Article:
In this lucid, concise, internal analysis of the preface and introduction to the Phenomenology of Spirit an attempt is made to provide an immanent interpretation of these important essays. After briefly sketching the derivation of the idea of a history of consciousness from Schelling and Fichte and the central role that Kant’s notion of transcendental apperception plays in Hegel’s phenomenology, Werner Marx places Hegel in the "Logos tradition" and presents detailed accounts of the presentation of phenomenal knowledge, natural consciousness, and (...) the progressive development of the "shapes" of consciousness. It is persuasively argued that the Phenomenology is both a science of experience and a science of spirit because it relates the science of spirit to the experience of consciousness. This relatively brief essay is rich in philosophical detail and is a sympathetic account of Hegel’s project. Of special interest is the illuminating treatment of the role of the phenomenologist in the process of displaying the appearance of truth in a totality of moments or "thought-determinations". While admitting that Hegel presents the process of categorical development in a cryptic manner, Marx clarifies the content of Hegel’s preface and introduction and, at the same time, remains faithful to the complexities of Hegel’s phenomenological method. This essay is an excellent companion piece to Hegel’s original prefatory and introductory statements about the intention, method, structure, and aim of the Phenomenology.—G.J.S. (shrink)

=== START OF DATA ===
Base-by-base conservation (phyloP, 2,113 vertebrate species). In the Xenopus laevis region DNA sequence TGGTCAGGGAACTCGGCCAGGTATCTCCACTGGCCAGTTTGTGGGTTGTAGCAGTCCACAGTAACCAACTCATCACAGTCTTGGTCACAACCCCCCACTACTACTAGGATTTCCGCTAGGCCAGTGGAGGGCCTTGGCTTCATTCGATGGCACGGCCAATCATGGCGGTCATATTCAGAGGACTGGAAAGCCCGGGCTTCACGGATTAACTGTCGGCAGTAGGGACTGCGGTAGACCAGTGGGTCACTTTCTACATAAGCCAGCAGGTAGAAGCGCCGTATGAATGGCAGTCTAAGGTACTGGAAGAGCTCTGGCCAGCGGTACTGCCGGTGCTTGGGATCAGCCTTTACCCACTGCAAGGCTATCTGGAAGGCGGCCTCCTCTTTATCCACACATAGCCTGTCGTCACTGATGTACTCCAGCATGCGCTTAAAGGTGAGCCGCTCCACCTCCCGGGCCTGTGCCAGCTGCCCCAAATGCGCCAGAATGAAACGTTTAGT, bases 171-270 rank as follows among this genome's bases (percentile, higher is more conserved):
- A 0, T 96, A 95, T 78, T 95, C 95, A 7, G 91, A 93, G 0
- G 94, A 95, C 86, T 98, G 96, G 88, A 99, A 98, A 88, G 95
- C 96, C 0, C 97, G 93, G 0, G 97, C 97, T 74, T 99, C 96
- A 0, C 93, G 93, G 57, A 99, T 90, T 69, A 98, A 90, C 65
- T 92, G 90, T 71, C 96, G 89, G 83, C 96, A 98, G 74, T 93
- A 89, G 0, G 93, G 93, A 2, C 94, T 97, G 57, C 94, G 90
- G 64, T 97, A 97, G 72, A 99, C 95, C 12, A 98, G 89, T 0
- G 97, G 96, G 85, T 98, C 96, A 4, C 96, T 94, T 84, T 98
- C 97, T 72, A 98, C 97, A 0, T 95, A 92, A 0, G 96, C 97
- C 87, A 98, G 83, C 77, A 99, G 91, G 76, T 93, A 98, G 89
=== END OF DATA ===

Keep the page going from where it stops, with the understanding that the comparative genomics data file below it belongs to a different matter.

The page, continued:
J.S. Mill's plural voting proposal in Considerations on Representative Government presents political theorists with a puzzle: the elitist proposal that some individuals deserve a greater voice than others seems at odds with Mill's repeated arguments for the value of full participation in government. This essay looks at Mill's arguments for plural voting, arguing that, far from being motivated solely by elitism, Mill's account is actually driven by a commitment to both competence and participation. It goes on to argue that, for (...) Mill, much of the value of political participation lies in its unique ability to educate the participants. That ability to educate is not, however, a product of participation alone; rather, for Mill, the true educative benefits of participation obtain only when competence and participation work together in the political sphere. Plural voting, then, is a mechanism for allowing Mill to take advantage of the educative benefits that arise from the intersection of competence and participation. (shrink)